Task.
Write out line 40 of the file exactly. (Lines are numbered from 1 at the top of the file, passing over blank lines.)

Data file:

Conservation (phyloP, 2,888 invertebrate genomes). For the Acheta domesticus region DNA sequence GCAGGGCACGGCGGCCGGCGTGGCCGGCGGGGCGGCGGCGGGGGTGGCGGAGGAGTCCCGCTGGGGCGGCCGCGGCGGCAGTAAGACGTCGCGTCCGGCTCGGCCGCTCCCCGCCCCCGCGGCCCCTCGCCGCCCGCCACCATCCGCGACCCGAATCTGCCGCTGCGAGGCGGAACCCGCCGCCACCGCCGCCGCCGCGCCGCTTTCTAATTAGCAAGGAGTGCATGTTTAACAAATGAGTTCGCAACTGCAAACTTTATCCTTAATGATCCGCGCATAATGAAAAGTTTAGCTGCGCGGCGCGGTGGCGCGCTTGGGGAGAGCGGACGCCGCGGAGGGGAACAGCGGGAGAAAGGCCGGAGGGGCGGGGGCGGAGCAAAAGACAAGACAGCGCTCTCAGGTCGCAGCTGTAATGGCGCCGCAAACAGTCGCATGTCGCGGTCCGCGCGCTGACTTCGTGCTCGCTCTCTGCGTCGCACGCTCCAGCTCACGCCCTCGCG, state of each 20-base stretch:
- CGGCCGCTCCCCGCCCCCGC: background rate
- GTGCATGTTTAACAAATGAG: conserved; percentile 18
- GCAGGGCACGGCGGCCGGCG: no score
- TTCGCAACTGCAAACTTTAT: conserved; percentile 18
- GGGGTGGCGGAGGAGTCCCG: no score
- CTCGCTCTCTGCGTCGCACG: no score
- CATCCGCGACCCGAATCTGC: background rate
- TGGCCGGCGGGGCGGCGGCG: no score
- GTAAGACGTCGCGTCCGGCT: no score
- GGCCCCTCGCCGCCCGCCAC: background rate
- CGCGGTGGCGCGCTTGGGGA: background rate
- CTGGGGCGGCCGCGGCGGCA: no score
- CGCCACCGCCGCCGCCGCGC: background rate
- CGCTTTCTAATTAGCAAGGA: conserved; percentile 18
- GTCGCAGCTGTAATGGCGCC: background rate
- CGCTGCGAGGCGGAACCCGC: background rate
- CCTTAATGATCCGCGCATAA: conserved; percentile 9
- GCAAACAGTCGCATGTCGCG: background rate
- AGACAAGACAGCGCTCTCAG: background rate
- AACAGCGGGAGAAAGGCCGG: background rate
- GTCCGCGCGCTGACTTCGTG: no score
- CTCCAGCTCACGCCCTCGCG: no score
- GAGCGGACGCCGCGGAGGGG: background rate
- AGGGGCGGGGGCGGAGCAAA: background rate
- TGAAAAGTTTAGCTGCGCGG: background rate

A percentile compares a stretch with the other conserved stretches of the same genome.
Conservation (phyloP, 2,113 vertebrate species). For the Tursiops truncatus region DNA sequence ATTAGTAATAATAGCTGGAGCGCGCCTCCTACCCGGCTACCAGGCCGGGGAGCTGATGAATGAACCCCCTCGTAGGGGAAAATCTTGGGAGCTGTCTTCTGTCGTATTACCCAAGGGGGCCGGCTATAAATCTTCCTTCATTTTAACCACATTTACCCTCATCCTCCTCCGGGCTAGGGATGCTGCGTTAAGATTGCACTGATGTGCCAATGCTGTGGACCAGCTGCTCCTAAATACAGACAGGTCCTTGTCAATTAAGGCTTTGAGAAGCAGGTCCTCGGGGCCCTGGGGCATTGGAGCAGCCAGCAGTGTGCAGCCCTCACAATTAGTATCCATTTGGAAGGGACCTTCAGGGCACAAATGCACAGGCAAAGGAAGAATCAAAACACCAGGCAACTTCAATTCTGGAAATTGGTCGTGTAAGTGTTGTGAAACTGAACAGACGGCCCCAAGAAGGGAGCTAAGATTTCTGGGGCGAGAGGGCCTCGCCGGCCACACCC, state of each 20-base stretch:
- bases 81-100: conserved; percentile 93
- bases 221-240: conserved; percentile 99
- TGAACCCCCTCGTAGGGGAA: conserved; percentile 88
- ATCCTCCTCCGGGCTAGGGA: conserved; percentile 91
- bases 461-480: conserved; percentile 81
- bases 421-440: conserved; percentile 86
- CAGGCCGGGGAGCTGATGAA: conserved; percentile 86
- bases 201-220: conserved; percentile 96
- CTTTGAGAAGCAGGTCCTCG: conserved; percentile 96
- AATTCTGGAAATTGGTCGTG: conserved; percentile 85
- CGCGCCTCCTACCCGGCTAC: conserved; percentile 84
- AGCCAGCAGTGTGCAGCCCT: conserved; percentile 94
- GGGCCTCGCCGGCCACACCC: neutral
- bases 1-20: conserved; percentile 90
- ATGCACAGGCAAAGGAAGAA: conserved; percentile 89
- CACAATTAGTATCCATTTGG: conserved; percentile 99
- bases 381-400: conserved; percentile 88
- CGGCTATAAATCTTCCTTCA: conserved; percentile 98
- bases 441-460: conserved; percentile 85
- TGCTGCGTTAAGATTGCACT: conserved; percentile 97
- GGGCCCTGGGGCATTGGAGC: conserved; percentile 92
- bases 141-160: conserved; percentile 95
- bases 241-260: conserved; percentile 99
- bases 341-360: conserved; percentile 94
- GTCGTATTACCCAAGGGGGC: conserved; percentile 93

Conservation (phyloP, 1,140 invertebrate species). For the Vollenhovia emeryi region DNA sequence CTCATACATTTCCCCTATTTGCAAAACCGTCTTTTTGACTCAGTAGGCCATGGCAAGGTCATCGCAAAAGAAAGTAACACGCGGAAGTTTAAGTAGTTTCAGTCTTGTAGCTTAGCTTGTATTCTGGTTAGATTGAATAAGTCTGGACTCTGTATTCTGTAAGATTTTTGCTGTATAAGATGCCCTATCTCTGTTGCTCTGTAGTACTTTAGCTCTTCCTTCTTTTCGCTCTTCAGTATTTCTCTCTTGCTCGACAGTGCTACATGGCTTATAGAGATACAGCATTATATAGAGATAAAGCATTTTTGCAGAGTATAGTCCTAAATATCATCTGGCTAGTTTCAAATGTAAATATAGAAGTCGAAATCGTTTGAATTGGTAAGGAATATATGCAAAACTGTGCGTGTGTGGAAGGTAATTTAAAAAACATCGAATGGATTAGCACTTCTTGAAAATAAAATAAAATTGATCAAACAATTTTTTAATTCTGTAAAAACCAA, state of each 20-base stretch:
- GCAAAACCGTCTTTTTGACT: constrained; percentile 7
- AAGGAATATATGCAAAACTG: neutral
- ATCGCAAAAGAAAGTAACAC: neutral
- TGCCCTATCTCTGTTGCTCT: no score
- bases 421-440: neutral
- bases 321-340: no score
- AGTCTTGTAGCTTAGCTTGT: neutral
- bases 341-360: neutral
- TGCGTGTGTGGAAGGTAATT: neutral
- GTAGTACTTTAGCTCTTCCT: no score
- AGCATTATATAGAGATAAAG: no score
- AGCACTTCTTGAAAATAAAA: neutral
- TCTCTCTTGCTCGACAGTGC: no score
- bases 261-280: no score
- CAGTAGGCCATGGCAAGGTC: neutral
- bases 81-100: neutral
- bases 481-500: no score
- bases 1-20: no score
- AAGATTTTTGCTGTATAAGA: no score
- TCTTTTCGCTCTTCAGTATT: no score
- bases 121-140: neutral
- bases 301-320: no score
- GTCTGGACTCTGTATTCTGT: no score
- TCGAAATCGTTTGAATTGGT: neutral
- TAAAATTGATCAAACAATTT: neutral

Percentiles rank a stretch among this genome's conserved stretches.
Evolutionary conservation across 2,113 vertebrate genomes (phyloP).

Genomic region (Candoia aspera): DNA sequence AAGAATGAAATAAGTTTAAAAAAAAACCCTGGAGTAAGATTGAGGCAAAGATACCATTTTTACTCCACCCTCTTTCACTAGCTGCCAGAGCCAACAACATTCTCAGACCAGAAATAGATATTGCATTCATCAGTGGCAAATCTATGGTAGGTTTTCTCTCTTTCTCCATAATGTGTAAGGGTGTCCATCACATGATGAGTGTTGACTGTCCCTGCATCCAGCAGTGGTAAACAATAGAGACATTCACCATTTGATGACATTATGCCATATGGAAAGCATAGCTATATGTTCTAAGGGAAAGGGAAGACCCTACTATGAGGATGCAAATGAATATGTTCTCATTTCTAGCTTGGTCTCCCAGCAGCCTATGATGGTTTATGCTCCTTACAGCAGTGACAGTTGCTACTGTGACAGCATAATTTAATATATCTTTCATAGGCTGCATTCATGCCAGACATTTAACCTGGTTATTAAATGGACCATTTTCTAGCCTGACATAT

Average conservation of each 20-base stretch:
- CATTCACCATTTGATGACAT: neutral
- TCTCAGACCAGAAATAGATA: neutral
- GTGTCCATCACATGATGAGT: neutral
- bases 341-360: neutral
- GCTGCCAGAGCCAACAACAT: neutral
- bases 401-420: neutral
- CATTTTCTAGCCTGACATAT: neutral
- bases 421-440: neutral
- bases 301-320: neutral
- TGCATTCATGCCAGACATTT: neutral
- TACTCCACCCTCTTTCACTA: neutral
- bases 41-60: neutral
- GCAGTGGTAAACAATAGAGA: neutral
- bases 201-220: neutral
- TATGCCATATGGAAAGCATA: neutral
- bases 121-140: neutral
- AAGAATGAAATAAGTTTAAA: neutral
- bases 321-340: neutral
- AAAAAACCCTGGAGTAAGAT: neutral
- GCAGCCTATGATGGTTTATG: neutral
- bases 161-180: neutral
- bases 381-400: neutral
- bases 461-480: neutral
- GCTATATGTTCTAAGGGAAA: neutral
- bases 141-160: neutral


- AGCCAGCAGTGTGCAGCCCT: conserved; percentile 94